A Father’s Advice: Know Your Worth

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I wish I wrote this myself, but since I didn’t, I figure I can share it.

What the author, Dr. Kelly Flanagan, is talking about are the qualities that make a man a good husband.

In a nutshell, a good husband treats you right. It’s not about what he looks like, what he does, or what he believes. It’s how he treats you.

Evaluate men on their performance as boyfriend instead of their external characteristics and you’ll have one happy life.

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Comments:

  1. 41
    Ruby

    Tom10
      
    “I happen to think that dating is a complex game which needs a lot of skill and awareness to navigate successfully. Simply “being you” just won’t cut it so I’m not sure of the usefulness of advising someone that it will.”
      
    Having high self-esteem should definitely be part of anyone’s arsenal in terms of having the skills and awareness needed to navigate dating. That’s basic, and the all the other stuff can be learned when a girl is older.
      
      

  2. 42
    starthrower68

    And last time I checked, it seems to be the consensus here that self confidence is an attractive quality.   A healthy level of self esteem would seem to be part of that. Unless we’re now supposed to believe you should be confident and dislike yourself at the same time?  

  3. 43
    Scott

    I tell my D16 she has a big brain and she can do anything she sets her mind to and works hard to accomplish.   I tell her she is great and I am lucky to get to be her dad.   We go on Dad-daughter dinners.   I thought I was helping her feel good about herself.   I hope I am not encouraging her to feel overly entitled.

  4. 44
    Girl in the midwest

    I re-read the letter, and I think the dad is not over-doing it.   I especially like the sentences beginning with “I don’t care if …”   So I agree with everyone who says that girls need their dads to tell them these things, and he’s being a good dad.   However, in my opinion, there should be a huge asterisk saying: you only have a right to ask this from a spouse if you hold yourself to the same high standards.
      
      
    For example, the father says to the daughter “…as long as he was raised to value the sacred and to know every moment of life, and every moment of life with you, is deeply sacred.”   The daughter should expect this from her husband if she values every moment with her husband too.   You know, the goose-gander thing.   It can’t be only one side give give give.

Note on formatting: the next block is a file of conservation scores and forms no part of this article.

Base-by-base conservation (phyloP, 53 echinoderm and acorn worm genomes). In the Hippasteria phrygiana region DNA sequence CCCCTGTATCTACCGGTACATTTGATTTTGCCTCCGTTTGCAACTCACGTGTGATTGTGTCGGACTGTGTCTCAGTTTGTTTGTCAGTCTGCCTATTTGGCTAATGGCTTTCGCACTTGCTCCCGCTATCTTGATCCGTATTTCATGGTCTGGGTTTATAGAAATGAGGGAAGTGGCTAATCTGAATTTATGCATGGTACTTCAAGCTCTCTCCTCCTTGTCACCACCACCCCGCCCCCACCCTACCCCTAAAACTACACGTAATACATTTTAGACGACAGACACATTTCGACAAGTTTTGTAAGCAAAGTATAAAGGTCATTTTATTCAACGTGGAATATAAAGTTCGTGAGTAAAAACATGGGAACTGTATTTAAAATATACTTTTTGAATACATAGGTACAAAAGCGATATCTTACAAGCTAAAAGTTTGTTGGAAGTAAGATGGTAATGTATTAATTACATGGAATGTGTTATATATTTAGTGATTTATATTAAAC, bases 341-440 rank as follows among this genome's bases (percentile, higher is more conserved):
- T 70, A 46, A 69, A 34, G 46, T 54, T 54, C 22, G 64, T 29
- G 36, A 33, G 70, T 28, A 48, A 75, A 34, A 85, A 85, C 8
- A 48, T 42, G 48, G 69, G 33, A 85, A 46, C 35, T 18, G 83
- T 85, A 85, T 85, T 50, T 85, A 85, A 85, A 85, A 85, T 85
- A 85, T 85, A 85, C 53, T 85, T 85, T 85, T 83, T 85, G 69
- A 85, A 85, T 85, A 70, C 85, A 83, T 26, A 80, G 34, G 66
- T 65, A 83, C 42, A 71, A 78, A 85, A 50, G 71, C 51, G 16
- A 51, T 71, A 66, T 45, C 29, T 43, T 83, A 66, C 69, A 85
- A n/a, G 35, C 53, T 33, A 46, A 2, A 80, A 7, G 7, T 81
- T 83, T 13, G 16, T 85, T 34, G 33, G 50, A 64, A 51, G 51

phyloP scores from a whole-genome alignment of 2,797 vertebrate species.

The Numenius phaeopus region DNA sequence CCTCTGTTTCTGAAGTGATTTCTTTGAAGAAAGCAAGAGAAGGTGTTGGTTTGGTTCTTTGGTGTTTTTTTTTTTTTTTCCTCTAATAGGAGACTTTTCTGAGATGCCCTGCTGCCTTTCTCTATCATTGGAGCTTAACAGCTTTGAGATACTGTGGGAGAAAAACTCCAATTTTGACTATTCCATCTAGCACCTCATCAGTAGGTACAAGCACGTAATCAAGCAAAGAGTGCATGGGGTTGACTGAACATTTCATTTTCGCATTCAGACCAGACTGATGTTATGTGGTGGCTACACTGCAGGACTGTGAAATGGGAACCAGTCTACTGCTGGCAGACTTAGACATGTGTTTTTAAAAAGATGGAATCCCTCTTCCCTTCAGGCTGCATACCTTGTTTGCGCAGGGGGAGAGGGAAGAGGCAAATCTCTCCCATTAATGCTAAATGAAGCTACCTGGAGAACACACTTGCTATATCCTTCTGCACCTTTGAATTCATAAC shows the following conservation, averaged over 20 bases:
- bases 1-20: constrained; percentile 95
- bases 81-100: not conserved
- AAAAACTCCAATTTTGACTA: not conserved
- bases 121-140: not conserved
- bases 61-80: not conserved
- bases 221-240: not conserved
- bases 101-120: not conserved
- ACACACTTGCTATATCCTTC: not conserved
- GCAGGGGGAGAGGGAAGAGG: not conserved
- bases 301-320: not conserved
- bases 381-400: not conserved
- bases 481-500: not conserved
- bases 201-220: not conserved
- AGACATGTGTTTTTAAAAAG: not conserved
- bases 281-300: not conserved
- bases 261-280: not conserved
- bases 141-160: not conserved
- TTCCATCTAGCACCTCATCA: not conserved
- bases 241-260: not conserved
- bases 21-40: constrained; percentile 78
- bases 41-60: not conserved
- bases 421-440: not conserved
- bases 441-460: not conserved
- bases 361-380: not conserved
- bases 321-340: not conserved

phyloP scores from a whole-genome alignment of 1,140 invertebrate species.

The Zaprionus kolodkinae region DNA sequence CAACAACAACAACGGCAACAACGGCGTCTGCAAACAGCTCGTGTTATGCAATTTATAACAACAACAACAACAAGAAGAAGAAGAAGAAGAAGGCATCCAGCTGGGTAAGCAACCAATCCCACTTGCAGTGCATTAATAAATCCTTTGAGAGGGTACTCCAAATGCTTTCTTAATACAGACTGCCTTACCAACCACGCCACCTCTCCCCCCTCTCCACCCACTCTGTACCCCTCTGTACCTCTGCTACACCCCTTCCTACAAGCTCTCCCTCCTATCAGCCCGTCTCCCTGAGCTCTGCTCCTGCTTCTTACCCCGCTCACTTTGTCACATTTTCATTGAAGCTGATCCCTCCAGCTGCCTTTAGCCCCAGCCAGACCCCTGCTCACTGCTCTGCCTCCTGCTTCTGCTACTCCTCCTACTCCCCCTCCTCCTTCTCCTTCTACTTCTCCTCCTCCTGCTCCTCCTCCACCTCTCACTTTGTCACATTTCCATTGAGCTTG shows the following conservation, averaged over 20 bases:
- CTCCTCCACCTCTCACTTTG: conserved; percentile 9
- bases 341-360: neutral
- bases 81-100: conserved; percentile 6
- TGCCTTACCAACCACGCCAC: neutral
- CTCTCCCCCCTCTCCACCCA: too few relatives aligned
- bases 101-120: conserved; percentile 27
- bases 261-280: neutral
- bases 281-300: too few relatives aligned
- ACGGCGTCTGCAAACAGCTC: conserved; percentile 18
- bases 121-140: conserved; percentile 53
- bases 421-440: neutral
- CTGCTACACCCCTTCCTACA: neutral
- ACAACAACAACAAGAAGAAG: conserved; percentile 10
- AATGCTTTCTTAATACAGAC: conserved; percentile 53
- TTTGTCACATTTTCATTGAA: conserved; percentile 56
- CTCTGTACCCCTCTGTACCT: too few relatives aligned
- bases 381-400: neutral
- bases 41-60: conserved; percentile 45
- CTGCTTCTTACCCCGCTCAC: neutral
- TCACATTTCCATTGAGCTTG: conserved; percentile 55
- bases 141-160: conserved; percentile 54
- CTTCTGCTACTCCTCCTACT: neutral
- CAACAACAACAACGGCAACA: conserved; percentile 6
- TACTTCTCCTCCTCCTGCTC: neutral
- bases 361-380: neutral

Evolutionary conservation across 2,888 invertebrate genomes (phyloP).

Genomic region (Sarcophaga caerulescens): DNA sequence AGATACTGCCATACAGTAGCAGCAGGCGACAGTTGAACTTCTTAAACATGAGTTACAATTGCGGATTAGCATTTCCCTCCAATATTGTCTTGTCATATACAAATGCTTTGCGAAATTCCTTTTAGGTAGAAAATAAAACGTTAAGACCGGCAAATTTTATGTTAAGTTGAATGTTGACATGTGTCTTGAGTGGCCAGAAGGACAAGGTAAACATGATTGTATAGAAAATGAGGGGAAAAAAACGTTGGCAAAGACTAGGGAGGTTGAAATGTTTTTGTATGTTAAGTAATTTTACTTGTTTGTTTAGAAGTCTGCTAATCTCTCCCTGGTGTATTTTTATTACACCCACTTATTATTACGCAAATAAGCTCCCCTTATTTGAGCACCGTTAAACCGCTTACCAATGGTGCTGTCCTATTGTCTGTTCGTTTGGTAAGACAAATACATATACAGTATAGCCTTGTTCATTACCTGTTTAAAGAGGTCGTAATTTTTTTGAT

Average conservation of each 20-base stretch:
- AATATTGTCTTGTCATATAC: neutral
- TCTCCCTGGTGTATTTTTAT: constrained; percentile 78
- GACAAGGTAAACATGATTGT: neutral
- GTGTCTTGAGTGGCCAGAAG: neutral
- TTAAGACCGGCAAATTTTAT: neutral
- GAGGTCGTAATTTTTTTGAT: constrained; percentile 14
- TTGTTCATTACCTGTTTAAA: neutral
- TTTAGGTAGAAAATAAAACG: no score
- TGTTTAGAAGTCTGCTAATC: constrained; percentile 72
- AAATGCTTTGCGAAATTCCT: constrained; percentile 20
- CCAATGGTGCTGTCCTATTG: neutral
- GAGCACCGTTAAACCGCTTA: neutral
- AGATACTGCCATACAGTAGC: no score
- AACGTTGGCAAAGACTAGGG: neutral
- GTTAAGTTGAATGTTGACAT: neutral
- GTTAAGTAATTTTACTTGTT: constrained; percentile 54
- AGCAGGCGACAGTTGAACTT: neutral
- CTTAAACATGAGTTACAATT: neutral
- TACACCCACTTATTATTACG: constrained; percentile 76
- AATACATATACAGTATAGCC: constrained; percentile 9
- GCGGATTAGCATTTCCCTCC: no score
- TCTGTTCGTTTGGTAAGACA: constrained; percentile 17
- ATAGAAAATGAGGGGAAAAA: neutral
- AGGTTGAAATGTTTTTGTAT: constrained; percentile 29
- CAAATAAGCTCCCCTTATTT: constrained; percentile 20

5. 45
    Girl in the midwest

    @starthrower68
      
    I agree with you that confidence and self esteem are really attractive and important in life as well, not just in dating.   I think true confidence and self esteem need to have substance behind it.   If not, it’s just like me telling myself I am awesome when I am shitty.   Sort of like printing money with no additional wealth to back it up.   The dollar will just depreciate.
      
    What I said doesn’t conflict with what you said, I’m just adding to it.   I think it’s an important part that people forget sometimes.

  6. 46
    starthrower68

    I am lousy when it comes to relationships with men unless its strictly platonic or professional.   I am a good parent.

  7. 47
    Tom10

    bluewoman #39
    “If you do not believe me, then ask those in successful long term marriages.”
      
    I believe you.
      
    starthrower68
    “self confidence is an attractive quality…Unless we’re now supposed to believe you should be confident and dislike yourself at the same time?”.
      
    As I don’t have children I’m probably out of depth discussing parenting with someone who does. You seem like a loving mother and I don’t mean to cast aspersions on anyone’s parenting techniques so I’ll refrain from saying too much on the topic.
      
    I accept (and stated in post #15) that high self-esteem is critically important. Girl in the Midwest explained it better than I did. Basically I have a friend who drinks too much which turns women off – then he complains that women don’t accept him as he is. I feel it’s his responsibility to drink at a level that the women he’s attracted to find acceptable, not their responsibility to accept him as he is. The same goes for weight issues, unemployment, mental health issues, personality, dress sense etc.
      
    Once the individual has addressed these issues and developed their self-esteem they still need to be realistic on who they can attract. When I read comments here from people who are looking for someone they will simply never manage to attract, I always wonder why their expectations are so out of whack with their reality. That’s where Peter’s comment about valuing your worth correctly applies. I just wondered if parenting has something to do with it.